IT administrators who expected a fresh bouquet of security patches on February Patch Tuesday were left empty handed,...
and wonder if the cited technical issue is related to its new rollup model.
Microsoft unexpectedly delayed the release of its regular monthly security bulletin for Windows operating systems on Tuesday, due to a "last-minute issue that could impact some customers and was not resolved in time for our planned updates today," the company said in a terse blog post.
Amol Sarwate, director of vulnerability labs for Qualys in Redwood City, Calif., said this was the first Patch Tuesday postponement he could recall in nearly two decades. The reason for the delayed patch hasn't been revealed, but changes to Microsoft's rollup model, which bundles multiple security updates into a single file, has made patching Windows systems a more complicated affair.
"There were some people who were concerned that, if we cannot install one patch individually, and then something goes wrong with one patch, we cannot uninstall just that patch," Sarwate said. "Now that the patches are bundled, I don't know if the issues are in one patch or in multiple patches. But, as a result, everything had to be delayed."
Microsoft needs to quickly provide an update on when the patches will arrive so that administrators can prepare, Sarwate said.
"In the security space, a lot of people have their weeks planned for Patch Tuesday. Organizations put that day aside."
[Editor's note: Microsoft updated its blog on February 15 to say it would release the February security bulletins on the next Patch Tuesday on March 14.]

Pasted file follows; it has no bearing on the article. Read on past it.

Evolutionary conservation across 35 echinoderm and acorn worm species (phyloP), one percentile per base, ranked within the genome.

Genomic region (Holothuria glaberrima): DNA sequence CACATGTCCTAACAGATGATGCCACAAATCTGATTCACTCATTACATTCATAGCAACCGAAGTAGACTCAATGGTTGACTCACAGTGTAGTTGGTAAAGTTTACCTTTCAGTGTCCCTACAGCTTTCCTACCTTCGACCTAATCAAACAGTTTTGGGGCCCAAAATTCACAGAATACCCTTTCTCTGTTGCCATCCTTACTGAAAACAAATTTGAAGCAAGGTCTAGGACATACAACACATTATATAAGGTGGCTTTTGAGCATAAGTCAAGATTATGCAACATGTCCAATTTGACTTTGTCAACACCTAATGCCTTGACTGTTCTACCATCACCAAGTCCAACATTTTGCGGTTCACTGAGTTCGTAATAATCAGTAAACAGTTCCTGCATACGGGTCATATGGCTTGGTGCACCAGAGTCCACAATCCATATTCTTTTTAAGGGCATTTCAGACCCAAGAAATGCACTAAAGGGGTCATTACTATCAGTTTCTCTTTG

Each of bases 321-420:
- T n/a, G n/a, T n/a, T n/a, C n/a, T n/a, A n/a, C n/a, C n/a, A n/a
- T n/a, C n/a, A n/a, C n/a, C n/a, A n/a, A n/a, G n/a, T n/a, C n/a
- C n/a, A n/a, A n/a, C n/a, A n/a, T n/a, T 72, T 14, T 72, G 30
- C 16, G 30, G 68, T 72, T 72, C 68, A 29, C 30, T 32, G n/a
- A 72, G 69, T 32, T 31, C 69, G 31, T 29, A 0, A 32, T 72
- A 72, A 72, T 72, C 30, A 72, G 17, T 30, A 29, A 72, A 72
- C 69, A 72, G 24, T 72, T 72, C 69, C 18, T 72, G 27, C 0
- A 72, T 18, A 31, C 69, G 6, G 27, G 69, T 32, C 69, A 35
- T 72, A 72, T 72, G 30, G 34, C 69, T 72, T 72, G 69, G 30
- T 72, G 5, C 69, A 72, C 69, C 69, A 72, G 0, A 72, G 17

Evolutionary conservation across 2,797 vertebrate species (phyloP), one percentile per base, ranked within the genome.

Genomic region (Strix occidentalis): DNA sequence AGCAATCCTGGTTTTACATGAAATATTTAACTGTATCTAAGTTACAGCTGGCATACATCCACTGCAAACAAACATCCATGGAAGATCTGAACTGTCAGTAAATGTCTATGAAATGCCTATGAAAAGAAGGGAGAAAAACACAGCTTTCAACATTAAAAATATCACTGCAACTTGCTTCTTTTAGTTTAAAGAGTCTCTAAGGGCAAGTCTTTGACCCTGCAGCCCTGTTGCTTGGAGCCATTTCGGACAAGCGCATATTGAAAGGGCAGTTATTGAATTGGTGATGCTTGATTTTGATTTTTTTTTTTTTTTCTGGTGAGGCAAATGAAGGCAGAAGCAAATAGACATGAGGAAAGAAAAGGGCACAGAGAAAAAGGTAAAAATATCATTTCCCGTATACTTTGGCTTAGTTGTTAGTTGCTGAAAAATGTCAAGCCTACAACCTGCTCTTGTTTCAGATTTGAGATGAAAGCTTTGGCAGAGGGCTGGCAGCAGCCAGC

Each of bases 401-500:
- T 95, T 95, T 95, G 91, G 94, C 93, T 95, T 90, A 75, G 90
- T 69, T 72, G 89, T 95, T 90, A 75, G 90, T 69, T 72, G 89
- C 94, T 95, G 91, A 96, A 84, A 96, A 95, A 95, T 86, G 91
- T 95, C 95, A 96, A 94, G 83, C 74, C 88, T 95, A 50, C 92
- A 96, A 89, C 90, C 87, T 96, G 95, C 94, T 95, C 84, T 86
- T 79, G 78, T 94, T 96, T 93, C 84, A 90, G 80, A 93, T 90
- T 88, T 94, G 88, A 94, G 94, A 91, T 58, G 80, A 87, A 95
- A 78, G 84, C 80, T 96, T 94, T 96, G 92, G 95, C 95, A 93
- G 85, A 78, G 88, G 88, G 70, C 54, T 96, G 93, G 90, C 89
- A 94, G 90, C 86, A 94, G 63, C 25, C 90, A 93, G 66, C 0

The February Patch Tuesday postponement follows a relatively light January Patch Tuesday, which had four bulletins.
SMB exploit remains unpatched
Many Windows admins expected Microsoft to close a zero-day vulnerability in the Server Message Block (SMB) network file sharing protocol. An attacker who exploits this flaw could crash systems running Windows 8.1, Windows 10, Windows Server 2012 R2 and Windows Server 2016.
An attacker could send a malicious link that, if clicked, would trigger a denial of service and cause unpatched Windows systems to crash, although attackers would not be able to gain control of the server, Sarwate said.
The CERT Coordination Center initially graded the SMB vulnerability with a severity of 10 -- the maximum score -- but later downgraded it to a 7.8.
Delay affects decisions for IT workers
Harjit Dhaliwal, a senior systems administrator at University of Vermont, handles patches for approximately 5,000 Windows Client and Windows Server systems. He learned about the Patch Tuesday delay from a bulletin on the SANS Institute Internet Storm Center site.
The zero-day SMB exploit was a topic of discussion among IT personnel at the university, who deliberated whether they should issue a manual fix for the exploit or wait for Microsoft to patch the flaw, Dhaliwal said. Because Microsoft has not indicated when the patches will arrive, he is unsure how his department will proceed.
"If we do a manual workaround, we have to consider what applications and other things might break," Dhaliwal said.
Microsoft's delay might not affect many organizations that typically wait a week -- or several weeks -- after Patch Tuesday to push out fixes. Dhaliwal's workplace is particularly aggressive, though, and issues Windows patches 24 hours after Microsoft releases them.
"Servers are generally the ones that get patched very quickly because we feel server security is very critical, especially when you have endpoints trying to connect to them or have important software applications that run on them," said Dhaliwal.
While the delay affects his workload, Dhaliwal was heartened by Microsoft's decision to run the patches through additional tests.
"We've seen patches released and, soon after, people discover bugs, whether it's crashes with the kernel or black screens or some third-party product [that] doesn't work," he said. "So it's fine with me if it takes a day or two to pull the patches and fine-tune them."
Dan Cagen is the associate site editor for SearchWindowsServer. Write to him at firstname.lastname@example.org. SearchWindowsServer site editor Tom Walat contributed to this report.
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